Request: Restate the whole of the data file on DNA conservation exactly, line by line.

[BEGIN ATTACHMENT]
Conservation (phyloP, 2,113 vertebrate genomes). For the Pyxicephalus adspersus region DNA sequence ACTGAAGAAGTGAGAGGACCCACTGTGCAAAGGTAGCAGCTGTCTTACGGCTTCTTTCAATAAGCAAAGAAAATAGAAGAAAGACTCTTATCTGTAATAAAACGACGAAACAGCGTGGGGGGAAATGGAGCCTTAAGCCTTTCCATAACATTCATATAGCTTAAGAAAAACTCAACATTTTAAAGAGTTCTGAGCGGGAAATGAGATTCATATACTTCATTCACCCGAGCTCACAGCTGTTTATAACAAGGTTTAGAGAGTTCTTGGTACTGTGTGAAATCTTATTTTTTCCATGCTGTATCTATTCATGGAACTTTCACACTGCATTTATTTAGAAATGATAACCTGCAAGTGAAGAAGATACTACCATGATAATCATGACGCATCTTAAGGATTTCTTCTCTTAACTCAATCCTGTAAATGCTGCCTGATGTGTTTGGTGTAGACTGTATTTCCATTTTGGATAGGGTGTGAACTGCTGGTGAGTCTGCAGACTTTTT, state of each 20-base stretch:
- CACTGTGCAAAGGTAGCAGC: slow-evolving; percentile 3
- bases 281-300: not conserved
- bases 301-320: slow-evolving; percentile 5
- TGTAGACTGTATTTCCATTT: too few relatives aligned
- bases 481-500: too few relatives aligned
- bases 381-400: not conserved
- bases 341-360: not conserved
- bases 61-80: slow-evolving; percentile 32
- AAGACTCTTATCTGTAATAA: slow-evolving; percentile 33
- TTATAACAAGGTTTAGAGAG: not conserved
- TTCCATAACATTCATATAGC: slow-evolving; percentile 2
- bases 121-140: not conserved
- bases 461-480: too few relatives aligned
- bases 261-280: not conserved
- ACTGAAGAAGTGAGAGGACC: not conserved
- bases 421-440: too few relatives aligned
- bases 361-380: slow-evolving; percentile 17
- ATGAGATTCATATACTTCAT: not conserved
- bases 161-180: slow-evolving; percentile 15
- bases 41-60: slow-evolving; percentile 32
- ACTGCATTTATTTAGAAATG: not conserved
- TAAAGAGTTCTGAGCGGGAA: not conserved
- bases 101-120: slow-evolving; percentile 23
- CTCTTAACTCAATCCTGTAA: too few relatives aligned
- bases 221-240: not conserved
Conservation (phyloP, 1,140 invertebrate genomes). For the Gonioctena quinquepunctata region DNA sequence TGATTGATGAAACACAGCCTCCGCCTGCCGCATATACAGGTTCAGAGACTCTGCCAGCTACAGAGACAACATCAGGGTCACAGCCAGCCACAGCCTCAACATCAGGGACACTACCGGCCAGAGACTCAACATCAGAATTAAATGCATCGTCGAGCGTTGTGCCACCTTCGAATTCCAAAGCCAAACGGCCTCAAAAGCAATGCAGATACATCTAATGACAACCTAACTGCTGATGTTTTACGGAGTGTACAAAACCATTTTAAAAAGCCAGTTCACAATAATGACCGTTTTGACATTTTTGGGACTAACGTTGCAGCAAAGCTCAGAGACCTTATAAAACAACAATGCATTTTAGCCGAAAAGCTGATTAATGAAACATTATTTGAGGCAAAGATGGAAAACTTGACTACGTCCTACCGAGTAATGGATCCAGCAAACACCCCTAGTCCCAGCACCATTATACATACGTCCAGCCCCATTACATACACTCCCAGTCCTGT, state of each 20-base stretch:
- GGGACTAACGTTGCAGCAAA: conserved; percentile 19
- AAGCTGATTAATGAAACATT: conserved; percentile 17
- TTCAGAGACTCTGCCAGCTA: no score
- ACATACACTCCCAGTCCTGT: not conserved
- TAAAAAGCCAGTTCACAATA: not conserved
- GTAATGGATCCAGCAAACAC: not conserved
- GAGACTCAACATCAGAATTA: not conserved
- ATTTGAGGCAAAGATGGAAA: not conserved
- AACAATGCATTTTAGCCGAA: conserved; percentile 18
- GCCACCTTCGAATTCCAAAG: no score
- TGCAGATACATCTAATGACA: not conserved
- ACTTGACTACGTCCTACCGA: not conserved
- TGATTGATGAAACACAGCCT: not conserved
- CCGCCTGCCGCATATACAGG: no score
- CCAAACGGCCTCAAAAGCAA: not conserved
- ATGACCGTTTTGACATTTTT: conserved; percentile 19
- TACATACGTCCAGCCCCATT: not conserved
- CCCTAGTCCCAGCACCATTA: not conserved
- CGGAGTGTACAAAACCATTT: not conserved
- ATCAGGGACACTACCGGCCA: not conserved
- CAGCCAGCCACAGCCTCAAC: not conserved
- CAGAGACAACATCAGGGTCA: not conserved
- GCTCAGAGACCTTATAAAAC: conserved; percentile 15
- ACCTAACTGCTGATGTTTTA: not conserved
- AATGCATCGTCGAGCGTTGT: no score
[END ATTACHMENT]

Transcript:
Conservation (phyloP, 2,113 vertebrate genomes). For the Pyxicephalus adspersus region DNA sequence ACTGAAGAAGTGAGAGGACCCACTGTGCAAAGGTAGCAGCTGTCTTACGGCTTCTTTCAATAAGCAAAGAAAATAGAAGAAAGACTCTTATCTGTAATAAAACGACGAAACAGCGTGGGGGGAAATGGAGCCTTAAGCCTTTCCATAACATTCATATAGCTTAAGAAAAACTCAACATTTTAAAGAGTTCTGAGCGGGAAATGAGATTCATATACTTCATTCACCCGAGCTCACAGCTGTTTATAACAAGGTTTAGAGAGTTCTTGGTACTGTGTGAAATCTTATTTTTTCCATGCTGTATCTATTCATGGAACTTTCACACTGCATTTATTTAGAAATGATAACCTGCAAGTGAAGAAGATACTACCATGATAATCATGACGCATCTTAAGGATTTCTTCTCTTAACTCAATCCTGTAAATGCTGCCTGATGTGTTTGGTGTAGACTGTATTTCCATTTTGGATAGGGTGTGAACTGCTGGTGAGTCTGCAGACTTTTT, state of each 20-base stretch:
- CACTGTGCAAAGGTAGCAGC: slow-evolving; percentile 3
- bases 281-300: not conserved
- bases 301-320: slow-evolving; percentile 5
- TGTAGACTGTATTTCCATTT: too few relatives aligned
- bases 481-500: too few relatives aligned
- bases 381-400: not conserved
- bases 341-360: not conserved
- bases 61-80: slow-evolving; percentile 32
- AAGACTCTTATCTGTAATAA: slow-evolving; percentile 33
- TTATAACAAGGTTTAGAGAG: not conserved
- TTCCATAACATTCATATAGC: slow-evolving; percentile 2
- bases 121-140: not conserved
- bases 461-480: too few relatives aligned
- bases 261-280: not conserved
- ACTGAAGAAGTGAGAGGACC: not conserved
- bases 421-440: too few relatives aligned
- bases 361-380: slow-evolving; percentile 17
- ATGAGATTCATATACTTCAT: not conserved
- bases 161-180: slow-evolving; percentile 15
- bases 41-60: slow-evolving; percentile 32
- ACTGCATTTATTTAGAAATG: not conserved
- TAAAGAGTTCTGAGCGGGAA: not conserved
- bases 101-120: slow-evolving; percentile 23
- CTCTTAACTCAATCCTGTAA: too few relatives aligned
- bases 221-240: not conserved
Conservation (phyloP, 1,140 invertebrate genomes). For the Gonioctena quinquepunctata region DNA sequence TGATTGATGAAACACAGCCTCCGCCTGCCGCATATACAGGTTCAGAGACTCTGCCAGCTACAGAGACAACATCAGGGTCACAGCCAGCCACAGCCTCAACATCAGGGACACTACCGGCCAGAGACTCAACATCAGAATTAAATGCATCGTCGAGCGTTGTGCCACCTTCGAATTCCAAAGCCAAACGGCCTCAAAAGCAATGCAGATACATCTAATGACAACCTAACTGCTGATGTTTTACGGAGTGTACAAAACCATTTTAAAAAGCCAGTTCACAATAATGACCGTTTTGACATTTTTGGGACTAACGTTGCAGCAAAGCTCAGAGACCTTATAAAACAACAATGCATTTTAGCCGAAAAGCTGATTAATGAAACATTATTTGAGGCAAAGATGGAAAACTTGACTACGTCCTACCGAGTAATGGATCCAGCAAACACCCCTAGTCCCAGCACCATTATACATACGTCCAGCCCCATTACATACACTCCCAGTCCTGT, state of each 20-base stretch:
- GGGACTAACGTTGCAGCAAA: conserved; percentile 19
- AAGCTGATTAATGAAACATT: conserved; percentile 17
- TTCAGAGACTCTGCCAGCTA: no score
- ACATACACTCCCAGTCCTGT: not conserved
- TAAAAAGCCAGTTCACAATA: not conserved
- GTAATGGATCCAGCAAACAC: not conserved
- GAGACTCAACATCAGAATTA: not conserved
- ATTTGAGGCAAAGATGGAAA: not conserved
- AACAATGCATTTTAGCCGAA: conserved; percentile 18
- GCCACCTTCGAATTCCAAAG: no score
- TGCAGATACATCTAATGACA: not conserved
- ACTTGACTACGTCCTACCGA: not conserved
- TGATTGATGAAACACAGCCT: not conserved
- CCGCCTGCCGCATATACAGG: no score
- CCAAACGGCCTCAAAAGCAA: not conserved
- ATGACCGTTTTGACATTTTT: conserved; percentile 19
- TACATACGTCCAGCCCCATT: not conserved
- CCCTAGTCCCAGCACCATTA: not conserved
- CGGAGTGTACAAAACCATTT: not conserved
- ATCAGGGACACTACCGGCCA: not conserved
- CAGCCAGCCACAGCCTCAAC: not conserved
- CAGAGACAACATCAGGGTCA: not conserved
- GCTCAGAGACCTTATAAAAC: conserved; percentile 15
- ACCTAACTGCTGATGTTTTA: not conserved
- AATGCATCGTCGAGCGTTGT: no score